Then the Naval Academy asked her to reapply to the class of 2025. During the holiday break, she retook the SAT and increased her score from 1280 to a whopping 1410. This clinched her acceptance, and she will be transferring in the fall. She’s excited about living in a new town and “experiencing something completely different.”


This is also part of the appeal of service in the military. She is looking forward to the summer programs the Naval Academy offers, which will afford her the opportunity to travel the world and try out different branches of the Navy.


Meanwhile, her motivation and dedication to training has only increased; this semester she is the sole woman participating in a weekly Navy Seal workout, which focuses on swimming, something she acknowledges is one of her weaker areas.


“I sometimes look like I’m drowning,” she says with self-deprecating humor, after describing a punishing workout that involves multiple hundred-meter swimming drills followed by the usual pull-ups, push-ups and other exercises. The goal of the swimming is not only endurance but also technique — namely, keeping her head low enough in the water to protect her from shooters.


“I was trying to get the breathing right and my head kept going up too high in the water. And [Capt. Paluso] told me, ‘If this was the actual military and you were trying to hide from the enemy, you would get shot right now.’ He was kind of joking about it, and I thought it was funny. I was like, ‘OK, yeah, you’re probably right.’”


Humor is clearly a lens though which Charlotte keeps her perspective. And although she says it hasn’t often come up, being a woman in the field is also something she has perspective on. In her Citadel company, Palmetto Badger, which is in charge of flag details, cannons and parades, she is one of only three female knobs. “Most of the workouts I do, it’s all guys. You can’t really compare yourself physically. I don’t really focus on my gender. I do realize sometimes that I’m in the minority, so it’s always good to be a role model. I always feel like you should have a mentor and be a mentor. Maybe I can inspire somebody younger to achieve what they want to do.”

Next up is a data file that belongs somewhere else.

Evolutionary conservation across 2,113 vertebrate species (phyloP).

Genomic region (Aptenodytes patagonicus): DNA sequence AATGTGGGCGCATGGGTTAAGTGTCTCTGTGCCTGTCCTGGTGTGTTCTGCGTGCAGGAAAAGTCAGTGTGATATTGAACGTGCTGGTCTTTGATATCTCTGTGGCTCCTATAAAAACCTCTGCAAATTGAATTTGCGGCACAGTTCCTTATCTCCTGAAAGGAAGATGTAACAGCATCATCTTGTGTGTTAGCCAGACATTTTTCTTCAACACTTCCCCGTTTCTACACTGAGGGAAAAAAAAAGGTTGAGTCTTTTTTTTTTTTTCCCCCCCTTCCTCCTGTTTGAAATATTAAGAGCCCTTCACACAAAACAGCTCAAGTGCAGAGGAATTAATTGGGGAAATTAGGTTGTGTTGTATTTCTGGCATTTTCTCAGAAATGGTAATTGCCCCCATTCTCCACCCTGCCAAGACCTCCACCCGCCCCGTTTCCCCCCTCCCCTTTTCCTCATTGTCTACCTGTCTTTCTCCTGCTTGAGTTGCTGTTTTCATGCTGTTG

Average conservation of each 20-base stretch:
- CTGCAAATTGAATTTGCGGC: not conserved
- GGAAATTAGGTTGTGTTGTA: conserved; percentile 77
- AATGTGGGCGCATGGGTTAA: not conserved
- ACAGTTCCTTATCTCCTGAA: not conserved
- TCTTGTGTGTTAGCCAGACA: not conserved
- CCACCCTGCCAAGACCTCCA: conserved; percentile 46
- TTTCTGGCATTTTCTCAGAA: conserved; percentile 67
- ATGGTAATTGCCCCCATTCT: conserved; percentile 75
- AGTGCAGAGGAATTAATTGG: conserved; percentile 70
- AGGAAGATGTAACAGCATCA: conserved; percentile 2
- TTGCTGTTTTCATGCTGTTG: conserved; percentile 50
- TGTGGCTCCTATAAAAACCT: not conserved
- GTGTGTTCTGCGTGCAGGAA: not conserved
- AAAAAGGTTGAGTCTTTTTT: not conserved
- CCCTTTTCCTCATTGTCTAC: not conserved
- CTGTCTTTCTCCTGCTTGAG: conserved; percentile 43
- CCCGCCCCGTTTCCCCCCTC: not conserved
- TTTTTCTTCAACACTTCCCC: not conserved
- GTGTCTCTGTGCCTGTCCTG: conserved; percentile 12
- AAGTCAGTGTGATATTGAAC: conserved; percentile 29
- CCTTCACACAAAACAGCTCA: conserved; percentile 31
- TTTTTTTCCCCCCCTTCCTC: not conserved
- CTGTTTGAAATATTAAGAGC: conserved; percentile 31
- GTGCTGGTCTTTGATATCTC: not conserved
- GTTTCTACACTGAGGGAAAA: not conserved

Charlotte in the Captain's Chair of CV-10 Yorktown, 2008 (left) and at Palmetto Girls State, 2019 (right).


She’s doing this already, teaching karate to younger students at Master’s Studio of Mt. Pleasant, where she practices with Mike St. Amand. This is as much about relaxing and recharging as it is about training, however; she says it has improved her self-discipline and self-confidence, and she enjoys watching the younger students begin to grow and find themselves.


“Even my roommate at the Citadel asked me, ‘How do you have time to do all this stuff, how do you have this much energy?’” Charlotte says with a laugh.


Clearly hard work isn’t a deterrent to Charlotte, but she says COVID-19 did affect her knob year at The Citadel. There were no parades, and cadets had to wear masks even while undergoing intense physical training. They weren’t allowed to go into each other’s rooms, so freshmen especially struggled to meet and connect with other students. Charlotte says that this made things a lot harder mentally. “We’re always on Zoom classes; you’re in your room a lot more. They talk about how you really get close to your classmates, but we didn’t have that opportunity for the first three weeks.”


Another part of the challenge was maintaining her values while students were tempted to bend the rules due to the increased restrictions. Some cadets were sneaking into each other’s rooms, and they also targeted a cadet, who took a month of medical leave, when he returned. “Some of the other knobs in my company were trying to weed him out and get him to leave, so I had to stay true to my character and help him. That’s not something I’m going to do; I’m not going to weed somebody out just because he has a medical condition. He got in here; he deserves to stay.”


She says character is one of the essential values her parents instilled in her. “My parents taught me a lot about reputation. Your reputation, your character starts on your first day. If you lose your reputation, you can never gain that back.”


She and her parents take a family vacation to Edisto every year, usually in the summer. It is Charlotte’s favorite place, somewhere she can relax, have no agenda and sleep 12-13 hours a night. She enjoys the time with her parents as well, the chance to take away from the experiences they have instilled in her. “The biggest thing my dad taught me is that it’s not who you know or what you know but who knows you. My interpretation of that is, who knows your accomplishments, who knows what you’ve done, who can see your drive and motivation?


“One of my favorite quotes is ‘Don’t turn away from the storm.’ It’s gonna come, so don’t avoid it, just go right on through it and keep pushing forward.”